Unlike ADP, ATP stimulated ParA2 and ParA3 binding on DNA
DNA–protein interaction in the presence of ATP and ADP was imaged by TEM. These proteins appeared as oligomers both in the presence of ATP and ADP. However, they showed nucleation on dsDNA and the density of nucleation had increased further in the presence of ATP but not with ADP (Figure 5). These results concurred the findings from sedimentation assay and DLS. Furthermore, the incubation of DNA with the protein produced the patterns of alternate dark and light spots on DNA, which further increased in the presence of ATP. In conclusion, both ParA2 and ParA3 proteins showed nearly similar results in TEM and ATP but not ADP has affected these proteins binding to dsDNA.
ATP to ADP conversion by ATPase activity of ParAs leads to a conformational change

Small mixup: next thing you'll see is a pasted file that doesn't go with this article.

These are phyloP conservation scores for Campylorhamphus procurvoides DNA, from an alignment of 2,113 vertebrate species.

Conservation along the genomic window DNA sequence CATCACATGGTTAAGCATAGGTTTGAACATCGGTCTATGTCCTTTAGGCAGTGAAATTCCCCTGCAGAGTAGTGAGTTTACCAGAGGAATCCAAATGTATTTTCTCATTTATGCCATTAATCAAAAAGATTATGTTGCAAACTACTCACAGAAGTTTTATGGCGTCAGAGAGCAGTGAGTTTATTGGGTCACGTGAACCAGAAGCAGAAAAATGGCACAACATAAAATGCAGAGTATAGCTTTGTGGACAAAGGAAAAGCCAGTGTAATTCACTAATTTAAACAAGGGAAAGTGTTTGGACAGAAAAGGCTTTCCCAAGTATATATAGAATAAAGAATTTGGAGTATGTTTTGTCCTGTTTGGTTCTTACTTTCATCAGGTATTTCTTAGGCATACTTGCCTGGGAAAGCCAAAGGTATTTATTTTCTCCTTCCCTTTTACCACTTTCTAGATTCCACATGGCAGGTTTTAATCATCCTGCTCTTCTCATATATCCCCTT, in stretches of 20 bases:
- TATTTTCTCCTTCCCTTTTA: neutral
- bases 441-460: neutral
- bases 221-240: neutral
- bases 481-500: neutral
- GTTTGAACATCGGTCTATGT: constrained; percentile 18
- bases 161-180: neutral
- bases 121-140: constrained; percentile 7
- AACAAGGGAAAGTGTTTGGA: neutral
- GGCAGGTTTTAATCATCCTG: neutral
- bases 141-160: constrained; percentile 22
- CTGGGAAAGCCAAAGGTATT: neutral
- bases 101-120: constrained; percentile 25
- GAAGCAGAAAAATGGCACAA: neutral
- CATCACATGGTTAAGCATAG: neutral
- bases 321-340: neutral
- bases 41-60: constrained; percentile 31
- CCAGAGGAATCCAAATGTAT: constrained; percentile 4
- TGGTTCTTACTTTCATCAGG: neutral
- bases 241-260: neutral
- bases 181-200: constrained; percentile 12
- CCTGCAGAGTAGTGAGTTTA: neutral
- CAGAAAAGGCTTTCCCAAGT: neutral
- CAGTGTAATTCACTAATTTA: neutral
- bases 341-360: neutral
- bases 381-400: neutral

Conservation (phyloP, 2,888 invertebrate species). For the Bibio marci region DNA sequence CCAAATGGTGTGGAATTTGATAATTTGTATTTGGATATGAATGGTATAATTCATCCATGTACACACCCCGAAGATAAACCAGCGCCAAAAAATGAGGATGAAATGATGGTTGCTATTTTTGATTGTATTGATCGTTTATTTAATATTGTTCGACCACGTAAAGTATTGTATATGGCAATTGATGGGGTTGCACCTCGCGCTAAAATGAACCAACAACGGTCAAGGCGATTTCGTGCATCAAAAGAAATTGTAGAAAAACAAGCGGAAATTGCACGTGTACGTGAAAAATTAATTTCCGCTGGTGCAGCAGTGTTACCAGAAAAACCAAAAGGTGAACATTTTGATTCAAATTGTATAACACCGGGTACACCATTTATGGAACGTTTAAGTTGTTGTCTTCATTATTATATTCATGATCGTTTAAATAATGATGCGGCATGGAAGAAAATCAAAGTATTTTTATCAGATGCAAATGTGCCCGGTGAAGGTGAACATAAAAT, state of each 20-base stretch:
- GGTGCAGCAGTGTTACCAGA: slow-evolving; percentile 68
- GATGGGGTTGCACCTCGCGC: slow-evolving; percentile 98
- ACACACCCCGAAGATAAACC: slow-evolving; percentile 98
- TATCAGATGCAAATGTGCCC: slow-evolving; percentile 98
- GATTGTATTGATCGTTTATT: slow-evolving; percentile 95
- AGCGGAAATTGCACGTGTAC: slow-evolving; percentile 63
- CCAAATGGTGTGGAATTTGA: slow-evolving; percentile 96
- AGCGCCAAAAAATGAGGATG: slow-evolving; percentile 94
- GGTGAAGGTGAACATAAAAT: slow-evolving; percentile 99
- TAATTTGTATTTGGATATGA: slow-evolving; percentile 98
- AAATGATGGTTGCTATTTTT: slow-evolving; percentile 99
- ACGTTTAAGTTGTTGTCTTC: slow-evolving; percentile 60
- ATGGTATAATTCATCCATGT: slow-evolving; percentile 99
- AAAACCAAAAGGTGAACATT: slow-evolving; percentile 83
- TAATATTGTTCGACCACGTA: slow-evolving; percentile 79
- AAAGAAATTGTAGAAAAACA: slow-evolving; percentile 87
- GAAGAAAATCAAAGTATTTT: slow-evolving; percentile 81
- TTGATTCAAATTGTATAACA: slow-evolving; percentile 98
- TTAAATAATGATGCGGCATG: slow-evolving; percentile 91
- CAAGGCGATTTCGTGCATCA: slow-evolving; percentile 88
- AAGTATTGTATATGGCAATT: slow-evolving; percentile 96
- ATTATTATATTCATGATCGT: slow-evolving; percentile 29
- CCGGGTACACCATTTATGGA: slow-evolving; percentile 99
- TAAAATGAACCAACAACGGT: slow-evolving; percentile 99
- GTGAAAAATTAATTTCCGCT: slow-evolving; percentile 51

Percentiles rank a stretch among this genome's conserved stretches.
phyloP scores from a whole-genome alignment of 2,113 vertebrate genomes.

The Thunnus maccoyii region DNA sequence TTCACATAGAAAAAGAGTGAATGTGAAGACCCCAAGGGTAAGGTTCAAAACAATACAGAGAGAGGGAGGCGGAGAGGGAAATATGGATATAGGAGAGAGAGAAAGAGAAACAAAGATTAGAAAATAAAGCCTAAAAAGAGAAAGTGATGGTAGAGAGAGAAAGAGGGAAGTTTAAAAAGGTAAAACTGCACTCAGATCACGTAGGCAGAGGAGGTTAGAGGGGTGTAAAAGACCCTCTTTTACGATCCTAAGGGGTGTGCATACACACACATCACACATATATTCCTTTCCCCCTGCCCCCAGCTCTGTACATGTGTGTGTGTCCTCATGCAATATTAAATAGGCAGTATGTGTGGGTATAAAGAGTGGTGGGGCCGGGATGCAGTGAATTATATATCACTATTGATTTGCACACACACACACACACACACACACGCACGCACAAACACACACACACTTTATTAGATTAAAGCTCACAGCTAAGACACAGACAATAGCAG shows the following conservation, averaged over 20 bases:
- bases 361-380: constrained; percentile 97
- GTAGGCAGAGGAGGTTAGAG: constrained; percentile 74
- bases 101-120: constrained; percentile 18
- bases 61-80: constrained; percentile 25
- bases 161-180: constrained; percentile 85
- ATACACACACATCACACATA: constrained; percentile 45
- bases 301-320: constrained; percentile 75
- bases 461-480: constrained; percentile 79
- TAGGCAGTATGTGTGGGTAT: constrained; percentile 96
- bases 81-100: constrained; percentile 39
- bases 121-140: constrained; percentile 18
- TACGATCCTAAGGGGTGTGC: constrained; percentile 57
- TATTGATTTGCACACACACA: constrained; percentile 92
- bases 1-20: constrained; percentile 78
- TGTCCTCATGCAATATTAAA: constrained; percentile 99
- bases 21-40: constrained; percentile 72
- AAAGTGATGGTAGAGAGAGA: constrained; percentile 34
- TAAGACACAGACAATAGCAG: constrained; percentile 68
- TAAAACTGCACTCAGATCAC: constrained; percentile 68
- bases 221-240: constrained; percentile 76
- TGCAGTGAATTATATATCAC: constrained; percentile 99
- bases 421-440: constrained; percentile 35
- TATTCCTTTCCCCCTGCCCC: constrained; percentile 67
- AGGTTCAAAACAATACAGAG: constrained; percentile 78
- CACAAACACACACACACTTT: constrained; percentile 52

Conformational change in the protein was monitored as the change in intrinsic fluorescence of tryptophan. Both ParA2 and ParA3 showed excitation maxima (λExt = 295) at 295 nm and emission maxima (λEm = 327) at 327 nm in the aqueous solution. Therefore, the relative fluorescence of Trp in these proteins was measured at 327 nm in the presence of different nucleotides (ATP, ADP, ATP-γ-S) and dsDNA (Figure 6A,C). Results showed a significant increase in Trp fluorescence in the presence of ATP and ADP but not with ATP-γ-S. This indicated that ParAs hydrolyze ATP into ADP and it is ADP binding with protein that led to an increase in intrinsic fluorescence of the protein perhaps through a conformational change. Such an increase in intrinsic fluorescence has been implicated in the movement of Trp residues in the hydrophobic micro-environment due to a conformational change in the proteins . Interestingly, the increase in fluorescence was higher when incubated with ADP alone, which decreased significantly in the presence of DNA. ParA incubated with ATP and DNA separately showed an increase in intrinsic fluorescence, which did not change further when both DNA and ATP were present together. This indicated that ParA protein interaction with DNA and ATP creates conformational change, perhaps required for protein polymerization on DNA. Since the presence of ADP did not increase polymerization, but showed an increase in Trp fluorescence, it indicated the possibility of a conformation change by ADP, and the ATP effects seem to be by the conversion of ATP to ADP by the ATPase activity of these proteins.